The Gordian nightmare of public pensions
Maybe it’s because I’m European, but I simply cannot get my head around a developed nation where people with lifelong service in the police or the fire brigade can find themselves with no pension at all. Zero. But if you’re unlucky enough to have served in Prichard, Alabama, that’s the situation you’ve found yourself in for the past 14 months
The NYT had a heart-rending story on the city’s finances last week: it seems that if a city has unfavorable demographics and an incompetent government, then there’s no one—not the state, not the federal government, not any kind of pensions guarantee agency—willing to step in and make things right.
Nettie Banks, 68, a retired Prichard police and fire dispatcher, has filed for bankruptcy. Alfred Arnold, a 66-year-old retired fire captain, has gone back to work as a shopping mall security guard to try to keep his house. Eddie Ragland, 59, a retired police captain, accepted help from colleagues, bake sales and collection jars after he was shot by a robber, leaving him badly wounded and unable to get to his new job as a police officer at the regional airport.
Far worse was the retired fire marshal who died in June. Like many of the others, he was too young to collect Social Security. “When they found him, he had no electricity and no running water in his house,” said David Anders, 58, a retired district fire chief. “He was a proud enough man that he wouldn’t accept help.”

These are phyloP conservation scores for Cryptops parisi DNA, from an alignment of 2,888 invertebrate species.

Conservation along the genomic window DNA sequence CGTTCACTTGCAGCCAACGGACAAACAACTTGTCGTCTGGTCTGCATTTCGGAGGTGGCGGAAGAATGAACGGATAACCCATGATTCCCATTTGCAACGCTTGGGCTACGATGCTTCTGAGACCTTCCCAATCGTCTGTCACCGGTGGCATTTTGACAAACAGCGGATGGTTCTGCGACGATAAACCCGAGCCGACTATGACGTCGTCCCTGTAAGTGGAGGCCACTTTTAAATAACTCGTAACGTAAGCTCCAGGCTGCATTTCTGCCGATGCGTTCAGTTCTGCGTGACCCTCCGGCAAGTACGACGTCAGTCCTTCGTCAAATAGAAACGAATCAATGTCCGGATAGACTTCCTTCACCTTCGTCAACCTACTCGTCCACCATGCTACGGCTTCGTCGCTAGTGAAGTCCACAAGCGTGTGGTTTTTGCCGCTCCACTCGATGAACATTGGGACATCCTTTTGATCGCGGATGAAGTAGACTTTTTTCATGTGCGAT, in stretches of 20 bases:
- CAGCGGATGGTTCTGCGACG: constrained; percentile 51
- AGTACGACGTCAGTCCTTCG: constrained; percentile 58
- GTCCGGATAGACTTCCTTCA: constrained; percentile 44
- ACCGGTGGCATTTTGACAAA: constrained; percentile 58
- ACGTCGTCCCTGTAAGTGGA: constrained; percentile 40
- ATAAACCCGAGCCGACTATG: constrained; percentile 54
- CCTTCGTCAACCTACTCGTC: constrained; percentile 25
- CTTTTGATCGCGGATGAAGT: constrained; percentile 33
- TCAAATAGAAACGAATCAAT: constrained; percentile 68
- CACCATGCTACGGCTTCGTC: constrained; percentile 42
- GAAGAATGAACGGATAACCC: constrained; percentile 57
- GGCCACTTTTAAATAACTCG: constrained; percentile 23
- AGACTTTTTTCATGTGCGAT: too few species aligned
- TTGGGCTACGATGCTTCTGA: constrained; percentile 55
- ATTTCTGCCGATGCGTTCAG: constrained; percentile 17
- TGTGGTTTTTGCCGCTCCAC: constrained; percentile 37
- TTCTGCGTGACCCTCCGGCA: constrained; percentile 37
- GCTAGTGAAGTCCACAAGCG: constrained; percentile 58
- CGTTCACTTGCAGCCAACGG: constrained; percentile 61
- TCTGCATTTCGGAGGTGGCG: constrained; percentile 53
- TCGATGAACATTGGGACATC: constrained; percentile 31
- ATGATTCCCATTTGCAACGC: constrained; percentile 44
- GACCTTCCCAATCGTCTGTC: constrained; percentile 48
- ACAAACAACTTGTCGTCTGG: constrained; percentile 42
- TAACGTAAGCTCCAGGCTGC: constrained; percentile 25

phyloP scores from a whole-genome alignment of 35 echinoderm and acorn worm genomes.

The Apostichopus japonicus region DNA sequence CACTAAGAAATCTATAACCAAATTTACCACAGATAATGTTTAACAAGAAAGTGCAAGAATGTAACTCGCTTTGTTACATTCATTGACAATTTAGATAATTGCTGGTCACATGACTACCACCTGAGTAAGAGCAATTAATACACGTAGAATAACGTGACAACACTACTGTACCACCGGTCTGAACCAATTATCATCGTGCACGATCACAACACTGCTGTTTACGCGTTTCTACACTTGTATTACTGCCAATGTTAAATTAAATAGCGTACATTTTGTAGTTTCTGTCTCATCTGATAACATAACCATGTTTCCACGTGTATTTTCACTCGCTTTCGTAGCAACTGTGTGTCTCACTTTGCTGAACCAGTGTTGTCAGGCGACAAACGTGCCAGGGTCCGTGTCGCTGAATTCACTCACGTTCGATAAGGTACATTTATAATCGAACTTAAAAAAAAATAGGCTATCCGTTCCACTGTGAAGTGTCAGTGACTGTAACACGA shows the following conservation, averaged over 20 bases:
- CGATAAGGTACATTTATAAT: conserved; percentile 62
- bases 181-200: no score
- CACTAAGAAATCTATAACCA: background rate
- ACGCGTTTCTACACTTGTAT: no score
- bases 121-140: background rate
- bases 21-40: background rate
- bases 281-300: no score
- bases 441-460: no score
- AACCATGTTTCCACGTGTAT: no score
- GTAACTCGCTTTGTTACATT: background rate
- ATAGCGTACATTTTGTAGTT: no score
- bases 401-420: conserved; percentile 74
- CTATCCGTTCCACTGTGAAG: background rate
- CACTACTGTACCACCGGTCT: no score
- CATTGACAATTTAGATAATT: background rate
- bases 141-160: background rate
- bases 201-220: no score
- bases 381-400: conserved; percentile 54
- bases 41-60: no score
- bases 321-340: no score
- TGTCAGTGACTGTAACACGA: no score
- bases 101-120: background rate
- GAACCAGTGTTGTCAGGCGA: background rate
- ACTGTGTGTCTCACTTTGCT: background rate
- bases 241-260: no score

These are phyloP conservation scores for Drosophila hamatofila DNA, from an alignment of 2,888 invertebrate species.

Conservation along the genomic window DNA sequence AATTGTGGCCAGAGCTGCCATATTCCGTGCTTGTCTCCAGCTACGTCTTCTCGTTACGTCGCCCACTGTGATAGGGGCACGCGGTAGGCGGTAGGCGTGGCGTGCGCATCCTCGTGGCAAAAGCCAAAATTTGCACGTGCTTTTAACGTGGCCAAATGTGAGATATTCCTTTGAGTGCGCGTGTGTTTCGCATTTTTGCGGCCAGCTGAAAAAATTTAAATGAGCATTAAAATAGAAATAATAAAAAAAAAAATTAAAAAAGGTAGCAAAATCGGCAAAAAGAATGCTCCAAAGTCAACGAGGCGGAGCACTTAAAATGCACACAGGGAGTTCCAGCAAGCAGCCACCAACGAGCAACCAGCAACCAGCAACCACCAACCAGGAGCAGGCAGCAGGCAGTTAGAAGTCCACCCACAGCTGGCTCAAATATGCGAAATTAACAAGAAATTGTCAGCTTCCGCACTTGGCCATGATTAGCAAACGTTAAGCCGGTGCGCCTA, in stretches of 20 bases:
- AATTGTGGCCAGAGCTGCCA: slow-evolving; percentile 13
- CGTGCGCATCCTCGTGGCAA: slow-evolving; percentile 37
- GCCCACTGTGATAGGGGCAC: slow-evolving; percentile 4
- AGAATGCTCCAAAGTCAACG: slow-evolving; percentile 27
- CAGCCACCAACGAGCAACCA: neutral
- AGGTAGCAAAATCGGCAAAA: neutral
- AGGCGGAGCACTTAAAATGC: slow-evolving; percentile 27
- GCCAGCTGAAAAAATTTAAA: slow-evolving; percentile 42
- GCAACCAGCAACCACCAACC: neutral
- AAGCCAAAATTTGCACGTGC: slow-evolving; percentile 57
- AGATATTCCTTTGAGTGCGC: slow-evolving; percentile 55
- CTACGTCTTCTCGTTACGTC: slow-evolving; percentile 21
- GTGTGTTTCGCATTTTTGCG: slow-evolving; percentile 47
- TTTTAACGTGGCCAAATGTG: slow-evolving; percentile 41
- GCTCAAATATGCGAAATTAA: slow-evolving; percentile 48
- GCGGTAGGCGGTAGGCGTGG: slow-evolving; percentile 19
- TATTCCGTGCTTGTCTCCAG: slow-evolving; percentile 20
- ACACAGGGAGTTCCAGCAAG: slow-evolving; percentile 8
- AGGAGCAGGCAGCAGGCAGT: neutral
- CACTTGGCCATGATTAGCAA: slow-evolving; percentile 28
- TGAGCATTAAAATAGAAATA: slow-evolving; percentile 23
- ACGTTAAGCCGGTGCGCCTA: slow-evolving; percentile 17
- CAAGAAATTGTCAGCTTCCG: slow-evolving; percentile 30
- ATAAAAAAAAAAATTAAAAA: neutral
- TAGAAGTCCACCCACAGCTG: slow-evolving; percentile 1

Back in March, Prichard was given two months to work out how it was going to pay its pensioners—and that was after they’d already gone without pay for half a year. Today, we’re told, “a mediation effort is expected to begin soon.” And according to Michael Corkery, the city has proposed capping benefits to current retirees at about $200 a month.
The problem here isn’t gold-plated pensions—Prichard was paying out only $1,000 a month on its average pension when it defaulted back in October 2009. Neither is it, as Mish would have it, the Alabama legislature, which passed various bills amending city pension plans over the years. And it’s not greedy bondholders, either, asserting their seniority over pensioners: Prichard doesn’t have any outstanding bonds, and even bank loans don’t seem to be an issue.
Ultimately, the problem here is a confluence of two factors. On the one hand you have the nationwide—and indeed global—issue of unfunded public pension liabilities. On the other hand you have the statistical inevitability that in a country with thousands of municipal pension plans, some of them are going to run out of money.
One thing I’m pretty sure about: if and when a city with bonded debt arrives at the same place as Prichard, all the covenants in the world won’t be enough to protect bondholders from default. It’s politically impossible to pay creditors on Wall Street while short-changing people who worked for the city for decades and who have no other income to fall back on.
And more generally, the problem of municipal pensions is shaping up to be a Gordian nightmare. Cities which have diligently funded their own pension plans won’t ever want to bail out those who haven’t, or see federal funds used for such purposes. But on the other hand, situations like Prichard’s are clearly unacceptable, which means that there has to be some kind of bailout. Public pensions, I fear, could turn out to be the biggest moral-hazard play ever.